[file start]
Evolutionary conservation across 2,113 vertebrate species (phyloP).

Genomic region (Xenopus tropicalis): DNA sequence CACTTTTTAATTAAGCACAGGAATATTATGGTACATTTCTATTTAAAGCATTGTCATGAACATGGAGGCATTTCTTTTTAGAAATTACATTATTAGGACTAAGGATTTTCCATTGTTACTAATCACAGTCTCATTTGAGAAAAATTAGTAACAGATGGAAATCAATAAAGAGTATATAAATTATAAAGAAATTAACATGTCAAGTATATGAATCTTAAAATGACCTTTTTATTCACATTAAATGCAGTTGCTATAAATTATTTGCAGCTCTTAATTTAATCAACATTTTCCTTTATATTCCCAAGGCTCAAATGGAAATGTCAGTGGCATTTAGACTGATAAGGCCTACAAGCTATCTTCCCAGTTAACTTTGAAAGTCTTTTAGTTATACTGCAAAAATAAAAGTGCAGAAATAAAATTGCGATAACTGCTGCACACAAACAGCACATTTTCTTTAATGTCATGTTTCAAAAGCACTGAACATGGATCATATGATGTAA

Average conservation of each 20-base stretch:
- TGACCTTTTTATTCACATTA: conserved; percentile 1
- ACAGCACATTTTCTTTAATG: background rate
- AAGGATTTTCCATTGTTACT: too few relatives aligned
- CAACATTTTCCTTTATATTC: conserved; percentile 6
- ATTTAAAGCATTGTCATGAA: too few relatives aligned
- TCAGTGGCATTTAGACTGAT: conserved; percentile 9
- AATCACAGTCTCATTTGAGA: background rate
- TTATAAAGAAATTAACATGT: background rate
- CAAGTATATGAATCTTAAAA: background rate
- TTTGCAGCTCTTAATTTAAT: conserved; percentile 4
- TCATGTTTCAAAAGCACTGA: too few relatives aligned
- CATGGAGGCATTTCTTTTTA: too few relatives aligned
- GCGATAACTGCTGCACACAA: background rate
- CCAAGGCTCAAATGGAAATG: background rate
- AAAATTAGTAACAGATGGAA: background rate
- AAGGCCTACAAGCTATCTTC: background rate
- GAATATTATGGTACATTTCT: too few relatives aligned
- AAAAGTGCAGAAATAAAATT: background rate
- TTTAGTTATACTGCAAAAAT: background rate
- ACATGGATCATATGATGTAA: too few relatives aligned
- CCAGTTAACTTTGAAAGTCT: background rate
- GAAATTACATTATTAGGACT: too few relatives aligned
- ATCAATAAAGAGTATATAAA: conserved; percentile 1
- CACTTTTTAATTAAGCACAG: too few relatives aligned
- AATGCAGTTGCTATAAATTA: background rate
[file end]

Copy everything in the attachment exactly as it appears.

Evolutionary conservation across 2,113 vertebrate species (phyloP).

Genomic region (Xenopus tropicalis): DNA sequence CACTTTTTAATTAAGCACAGGAATATTATGGTACATTTCTATTTAAAGCATTGTCATGAACATGGAGGCATTTCTTTTTAGAAATTACATTATTAGGACTAAGGATTTTCCATTGTTACTAATCACAGTCTCATTTGAGAAAAATTAGTAACAGATGGAAATCAATAAAGAGTATATAAATTATAAAGAAATTAACATGTCAAGTATATGAATCTTAAAATGACCTTTTTATTCACATTAAATGCAGTTGCTATAAATTATTTGCAGCTCTTAATTTAATCAACATTTTCCTTTATATTCCCAAGGCTCAAATGGAAATGTCAGTGGCATTTAGACTGATAAGGCCTACAAGCTATCTTCCCAGTTAACTTTGAAAGTCTTTTAGTTATACTGCAAAAATAAAAGTGCAGAAATAAAATTGCGATAACTGCTGCACACAAACAGCACATTTTCTTTAATGTCATGTTTCAAAAGCACTGAACATGGATCATATGATGTAA

Average conservation of each 20-base stretch:
- TGACCTTTTTATTCACATTA: conserved; percentile 1
- ACAGCACATTTTCTTTAATG: background rate
- AAGGATTTTCCATTGTTACT: too few relatives aligned
- CAACATTTTCCTTTATATTC: conserved; percentile 6
- ATTTAAAGCATTGTCATGAA: too few relatives aligned
- TCAGTGGCATTTAGACTGAT: conserved; percentile 9
- AATCACAGTCTCATTTGAGA: background rate
- TTATAAAGAAATTAACATGT: background rate
- CAAGTATATGAATCTTAAAA: background rate
- TTTGCAGCTCTTAATTTAAT: conserved; percentile 4
- TCATGTTTCAAAAGCACTGA: too few relatives aligned
- CATGGAGGCATTTCTTTTTA: too few relatives aligned
- GCGATAACTGCTGCACACAA: background rate
- CCAAGGCTCAAATGGAAATG: background rate
- AAAATTAGTAACAGATGGAA: background rate
- AAGGCCTACAAGCTATCTTC: background rate
- GAATATTATGGTACATTTCT: too few relatives aligned
- AAAAGTGCAGAAATAAAATT: background rate
- TTTAGTTATACTGCAAAAAT: background rate
- ACATGGATCATATGATGTAA: too few relatives aligned
- CCAGTTAACTTTGAAAGTCT: background rate
- GAAATTACATTATTAGGACT: too few relatives aligned
- ATCAATAAAGAGTATATAAA: conserved; percentile 1
- CACTTTTTAATTAAGCACAG: too few relatives aligned
- AATGCAGTTGCTATAAATTA: background rate